If you’d like to learn more about asexuality, please visit the Asexuality Visibility and Education Network, AVEN.
CT: Honey, first, congratulations on graduating summa cum laude. What’s next for you?
Honey: I’ve just accepted a position as a violinist with the San Myshuno Symphony orchestra, so in a few weeks, I’ll be moving there. I’m excited, nervous, and more than a little scared.
I do think it will be neat to live someplace with lots of diversity! I’m hoping that it gives me more room to be me!
CT: When did you first identify yourself as an asexual?
Honey: I was really lucky. One of my roommates during freshman year, Emma Bennet–she’s a wonder child, actually!–identified herself as an asexual. So when talking with her, I realized that there were others like me, and that I wasn’t as weird as all my friends and my parents thought. Then, in the human sexuality course I took sophomore year, it was actually presented as the fourth sexual orientation–like it was official. And so then, I just sort of relaxed into it. I was really glad not to have my identity as an issue or source of confusion during my college years. There was so much else to do!
CT: It sounds like your friends and other students were really accepting. Has everyone been?
Honey: Oh, no! I haven’t even come out to my parents. I’m afraid to, really. My mom–well, I’m not sure how to come out to her. You see, my parents are both very romantic and highly sexual. My home growing up–it was electric! Anyway, my mom’s always asking me about every single guy I know. She says things like, “Wouldn’t you like to try a little make-up?” or “You know, with your figure, every eye’s on you when you walk into the room. You should work it, Honey! Go ahead and put a little swing into your walk!”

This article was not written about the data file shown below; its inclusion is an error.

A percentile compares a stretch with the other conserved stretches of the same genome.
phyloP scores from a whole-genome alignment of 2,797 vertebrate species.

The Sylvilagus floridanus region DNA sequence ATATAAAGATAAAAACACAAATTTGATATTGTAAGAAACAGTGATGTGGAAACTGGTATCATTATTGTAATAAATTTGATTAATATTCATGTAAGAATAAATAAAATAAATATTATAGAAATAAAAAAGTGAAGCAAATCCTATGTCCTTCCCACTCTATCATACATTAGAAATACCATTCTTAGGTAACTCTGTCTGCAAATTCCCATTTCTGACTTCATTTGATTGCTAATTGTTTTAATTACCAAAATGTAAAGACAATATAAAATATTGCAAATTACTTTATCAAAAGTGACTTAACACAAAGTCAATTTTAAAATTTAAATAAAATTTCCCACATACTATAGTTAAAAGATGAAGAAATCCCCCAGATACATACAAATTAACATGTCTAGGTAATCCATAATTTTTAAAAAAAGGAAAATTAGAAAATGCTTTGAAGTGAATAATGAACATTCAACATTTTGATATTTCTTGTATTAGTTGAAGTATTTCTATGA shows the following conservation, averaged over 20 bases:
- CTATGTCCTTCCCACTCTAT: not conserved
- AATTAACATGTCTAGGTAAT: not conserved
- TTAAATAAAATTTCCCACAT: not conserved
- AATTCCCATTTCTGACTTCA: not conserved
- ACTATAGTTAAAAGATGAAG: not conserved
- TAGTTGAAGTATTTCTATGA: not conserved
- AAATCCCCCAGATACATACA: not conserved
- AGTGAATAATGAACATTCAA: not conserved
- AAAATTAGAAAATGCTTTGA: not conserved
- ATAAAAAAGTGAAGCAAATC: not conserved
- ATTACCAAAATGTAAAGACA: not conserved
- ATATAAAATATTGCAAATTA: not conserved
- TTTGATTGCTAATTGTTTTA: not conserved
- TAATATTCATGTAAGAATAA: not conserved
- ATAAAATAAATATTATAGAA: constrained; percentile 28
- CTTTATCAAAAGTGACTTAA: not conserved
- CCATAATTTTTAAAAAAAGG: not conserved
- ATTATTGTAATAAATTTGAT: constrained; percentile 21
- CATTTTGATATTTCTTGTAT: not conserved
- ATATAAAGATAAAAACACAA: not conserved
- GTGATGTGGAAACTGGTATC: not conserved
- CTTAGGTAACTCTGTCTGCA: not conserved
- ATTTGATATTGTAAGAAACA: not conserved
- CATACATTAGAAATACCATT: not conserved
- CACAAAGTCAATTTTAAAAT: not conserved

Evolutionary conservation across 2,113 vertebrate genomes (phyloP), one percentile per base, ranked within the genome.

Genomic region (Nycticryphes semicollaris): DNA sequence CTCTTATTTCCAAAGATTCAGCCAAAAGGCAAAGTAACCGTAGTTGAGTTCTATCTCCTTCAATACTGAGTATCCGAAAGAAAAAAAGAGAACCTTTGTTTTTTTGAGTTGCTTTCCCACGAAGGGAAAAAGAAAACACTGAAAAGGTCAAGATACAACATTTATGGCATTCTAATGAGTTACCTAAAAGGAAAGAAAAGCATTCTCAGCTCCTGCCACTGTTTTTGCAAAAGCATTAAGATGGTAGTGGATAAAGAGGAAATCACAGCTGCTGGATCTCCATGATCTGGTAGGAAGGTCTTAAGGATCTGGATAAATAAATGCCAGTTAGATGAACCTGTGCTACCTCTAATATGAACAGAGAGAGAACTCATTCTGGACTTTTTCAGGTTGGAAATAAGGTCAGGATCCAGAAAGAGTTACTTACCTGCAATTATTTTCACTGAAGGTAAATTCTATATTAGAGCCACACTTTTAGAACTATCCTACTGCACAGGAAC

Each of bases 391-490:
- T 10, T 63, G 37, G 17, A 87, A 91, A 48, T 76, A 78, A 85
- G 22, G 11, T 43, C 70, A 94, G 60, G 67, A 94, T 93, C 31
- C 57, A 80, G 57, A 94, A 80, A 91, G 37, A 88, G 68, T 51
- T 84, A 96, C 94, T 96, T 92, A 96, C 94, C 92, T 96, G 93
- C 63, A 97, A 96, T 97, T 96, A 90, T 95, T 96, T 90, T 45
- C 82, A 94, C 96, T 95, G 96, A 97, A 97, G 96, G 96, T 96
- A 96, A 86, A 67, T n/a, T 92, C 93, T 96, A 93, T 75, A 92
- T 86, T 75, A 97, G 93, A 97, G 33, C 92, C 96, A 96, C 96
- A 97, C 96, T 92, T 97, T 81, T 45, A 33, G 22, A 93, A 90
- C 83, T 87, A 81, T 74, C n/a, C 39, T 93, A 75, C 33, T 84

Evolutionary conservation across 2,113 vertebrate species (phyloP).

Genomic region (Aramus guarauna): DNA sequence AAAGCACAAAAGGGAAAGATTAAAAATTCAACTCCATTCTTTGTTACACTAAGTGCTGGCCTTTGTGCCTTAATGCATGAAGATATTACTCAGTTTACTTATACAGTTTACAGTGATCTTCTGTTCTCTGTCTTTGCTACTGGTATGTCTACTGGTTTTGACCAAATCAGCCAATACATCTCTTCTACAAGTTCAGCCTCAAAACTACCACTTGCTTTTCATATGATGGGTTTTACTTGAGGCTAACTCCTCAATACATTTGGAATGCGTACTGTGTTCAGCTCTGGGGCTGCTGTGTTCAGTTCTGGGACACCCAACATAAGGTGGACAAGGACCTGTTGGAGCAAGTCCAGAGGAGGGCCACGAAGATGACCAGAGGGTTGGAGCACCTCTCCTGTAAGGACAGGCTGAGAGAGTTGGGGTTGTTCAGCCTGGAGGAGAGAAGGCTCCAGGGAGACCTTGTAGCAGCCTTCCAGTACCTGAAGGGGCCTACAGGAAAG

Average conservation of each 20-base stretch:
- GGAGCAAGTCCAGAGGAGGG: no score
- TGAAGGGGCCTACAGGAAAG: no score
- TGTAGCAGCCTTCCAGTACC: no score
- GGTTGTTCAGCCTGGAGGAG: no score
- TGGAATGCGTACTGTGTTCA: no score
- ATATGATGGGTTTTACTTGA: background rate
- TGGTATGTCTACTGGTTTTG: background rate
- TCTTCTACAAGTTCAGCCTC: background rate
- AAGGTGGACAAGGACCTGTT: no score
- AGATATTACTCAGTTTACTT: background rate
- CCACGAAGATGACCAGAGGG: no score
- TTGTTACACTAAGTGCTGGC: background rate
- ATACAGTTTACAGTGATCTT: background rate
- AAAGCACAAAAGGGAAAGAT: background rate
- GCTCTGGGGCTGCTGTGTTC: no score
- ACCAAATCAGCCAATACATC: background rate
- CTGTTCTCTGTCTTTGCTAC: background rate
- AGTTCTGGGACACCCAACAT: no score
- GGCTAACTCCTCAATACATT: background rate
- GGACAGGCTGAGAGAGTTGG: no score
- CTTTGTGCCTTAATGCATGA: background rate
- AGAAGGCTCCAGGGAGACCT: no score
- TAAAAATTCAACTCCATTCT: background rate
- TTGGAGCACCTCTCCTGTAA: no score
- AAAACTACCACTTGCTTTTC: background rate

I mean, I love her, but she’s been pushing me to get a boyfriend since I was twelve. Lately, she’s been hinting that maybe I want a girlfriend, instead. And I really haven’t yet figured out a way to tell her that she just doesn’t get it.
My dad’s a different story: he’s pretty accepting of me. He wants me to have intensity in life: to live fully and to feel things strongly. But he seems to settle for musical and even transcendental intensity. Like, aesthetic intensity. You know, maybe I’ll come out to him first, and then let him explain it to Mom.
CT: That sounds like a plan.
Honey: My mom just doesn’t want me to miss out. She knows how happy being with my dad makes her, and, of course, she thinks that since I’m her daughter, I’m exactly like her. But I’m really not. I’m me.
CT: Yeah. For me, that’s the beauty of finding labels that fit us. When I think of all the labels that help me feel comfortable with who I am (the Myers-Briggs INFP, the sociological term “cultural creative,” and asexual), they all help to create space so I can be who I am in the ways that don’t fit with the mainstream–and to help me realize I don’t need to try to fit in.
Honey: That’s a great way to put it!
CT: What message would you like to share with others during Asexual Awareness Week?
Honey: Oh, I’m so not good at summing up things in a pithy statement! I always think in terms of music. You know how some people describe Bach’s music as being dry, as if it’s all logic and no feeling? But for those of us who play it and love it and live it, we find it so rich, so full, as if it contains all of life and all that the universe has to share. I guess that’s what I’d want to get at. My life, as an aromantic asexual, isn’t dry or boring or missing something. For me, it’s full of passion and feeling and the energy of life! I wouldn’t want to be any other way. And I really hope that everyone, in every orientation, can feel that way about who they are.